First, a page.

“We now recognize Egg Mountain as a unique site for understanding Cretaceous Period ecosystems in North America,” said senior author Greg Wilson, UW associate professor of biology and curator of paleontology at the Burke Museum. “We believe both carnivorous and herbivorous dinosaurs came to this site repeatedly to nest, and in the process of excavating this site we are learning more and more about other creatures who lived and died there.”

The team even named their new find as homage to its famous home and its close lizard relatives in Asia. Magnuviator ovimonsensis means “mighty traveler from Egg Mountain.”

Through excavations at Egg Mountain led by co-author David Varricchio at Montana State University and meticulous analysis of fossils at partner institutions like the UW and the Burke Museum, scientists are piecing together the Egg Mountain ecosystem of 75 million years ago. In those days, Egg Mountain was a semi-arid environment, with little or no water at the surface. Dinosaurs like the duck-billed hadrosaurs and the birdlike, carnivorous Troodon nested there.

Researchers have also unearthed fossilized mammals at Egg Mountain, which are being studied by Wilson’s group, as well as wasp pupae cases and pollen grains from plants adapted for dry environments. Based on the structure of Magnuviator’s teeth, as well as the eating habits of some lizards today, the researchers believe that it could have feasted on wasps at the Egg Mountain site. Though based on its relatively large size for a lizard — about 14 inches in length — Magnuviator could have also eaten something entirely different.

“Due to the significant metabolic requirements to digest plant material, only lizards above a certain body size can eat plants, and Magnuviator definitely falls within that size range,” said DeMar.

Whatever its diet, Magnuviator and its relatives in Mongolia did not make it into the modern era. DeMar and co-authors hypothesize that these stem lineages of lizards may have gone extinct along with the non-avian dinosaurs. But given the spotty record for lizards in the fossil record, it will take more Magnuviator-level discoveries to resolve this debate. And, unfortunately, part of the excitement surrounding Magnuviator is that it is a rare find.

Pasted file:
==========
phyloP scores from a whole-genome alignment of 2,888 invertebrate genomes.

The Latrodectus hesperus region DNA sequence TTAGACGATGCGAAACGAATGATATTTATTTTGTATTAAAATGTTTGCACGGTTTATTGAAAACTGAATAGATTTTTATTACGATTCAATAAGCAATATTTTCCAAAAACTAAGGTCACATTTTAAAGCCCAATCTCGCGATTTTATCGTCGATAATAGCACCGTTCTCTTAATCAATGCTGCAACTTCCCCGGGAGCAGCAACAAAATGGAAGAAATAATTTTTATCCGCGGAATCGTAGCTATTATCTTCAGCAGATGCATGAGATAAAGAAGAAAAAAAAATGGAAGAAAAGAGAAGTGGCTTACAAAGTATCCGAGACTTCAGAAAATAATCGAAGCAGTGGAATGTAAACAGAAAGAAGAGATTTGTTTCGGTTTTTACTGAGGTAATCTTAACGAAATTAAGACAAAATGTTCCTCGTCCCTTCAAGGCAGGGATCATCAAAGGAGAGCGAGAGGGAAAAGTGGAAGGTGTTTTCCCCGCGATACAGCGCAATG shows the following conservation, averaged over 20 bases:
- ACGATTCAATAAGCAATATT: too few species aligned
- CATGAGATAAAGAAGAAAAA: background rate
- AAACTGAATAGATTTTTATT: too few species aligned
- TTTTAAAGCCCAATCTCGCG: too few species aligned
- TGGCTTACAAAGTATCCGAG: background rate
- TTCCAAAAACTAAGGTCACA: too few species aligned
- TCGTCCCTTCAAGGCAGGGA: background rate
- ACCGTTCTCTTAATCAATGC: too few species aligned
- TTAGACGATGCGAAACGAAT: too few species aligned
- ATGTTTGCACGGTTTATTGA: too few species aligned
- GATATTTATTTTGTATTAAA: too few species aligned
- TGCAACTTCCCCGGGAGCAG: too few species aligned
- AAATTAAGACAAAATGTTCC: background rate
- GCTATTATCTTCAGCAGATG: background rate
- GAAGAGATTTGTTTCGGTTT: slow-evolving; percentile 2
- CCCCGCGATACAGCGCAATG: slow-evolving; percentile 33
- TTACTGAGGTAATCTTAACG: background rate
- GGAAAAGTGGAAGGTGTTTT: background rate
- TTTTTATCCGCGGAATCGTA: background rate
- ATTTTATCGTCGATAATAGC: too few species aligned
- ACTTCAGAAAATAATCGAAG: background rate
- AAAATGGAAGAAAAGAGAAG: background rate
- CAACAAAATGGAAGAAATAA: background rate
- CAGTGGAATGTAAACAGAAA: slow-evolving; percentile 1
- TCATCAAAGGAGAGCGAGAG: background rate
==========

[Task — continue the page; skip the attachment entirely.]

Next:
Other co-authors are the late Jack Conrad of the New York Institute of Technology and the American Museum of Natural History and Jason Head of the University of Cambridge. The research was funded by the National Science Foundation and the American Museum of Natural History.

Draco lizards ‘flying’, video


This BBC video says about itself:

16 November 2016

Draco lizards have the amazing ability to be able to fly from tree to tree in search of food, a mate and to avoid predators.

This clip was taken from the third episode of Planet Earth II which focuses on jungles.

Green iguana feeds in Florida


This video from the USA says about itself:

Green Iguana Feeding in Florida

7 November 2016

Large wild male Green Iguana Lizard feeding on plants. They are quite stunning multicolored lizards – this one really has more blue than green on its head. Descendants of escaped or released pets – iguanas are now freely breeding in the wild and gradually spreading northward with warm winters. Small iguanas and their eggs have many predators that eat them limiting their numbers, but once they reach two feet tall and larger they have few natural enemies. They can reach six feet in length, but 3 or 4 feet long like this one is more common. This one was spotted in Palm Beach County. Hard winter freezes will generally limit their northward advances to around Palm Beach County and south of Lake Okeechobee.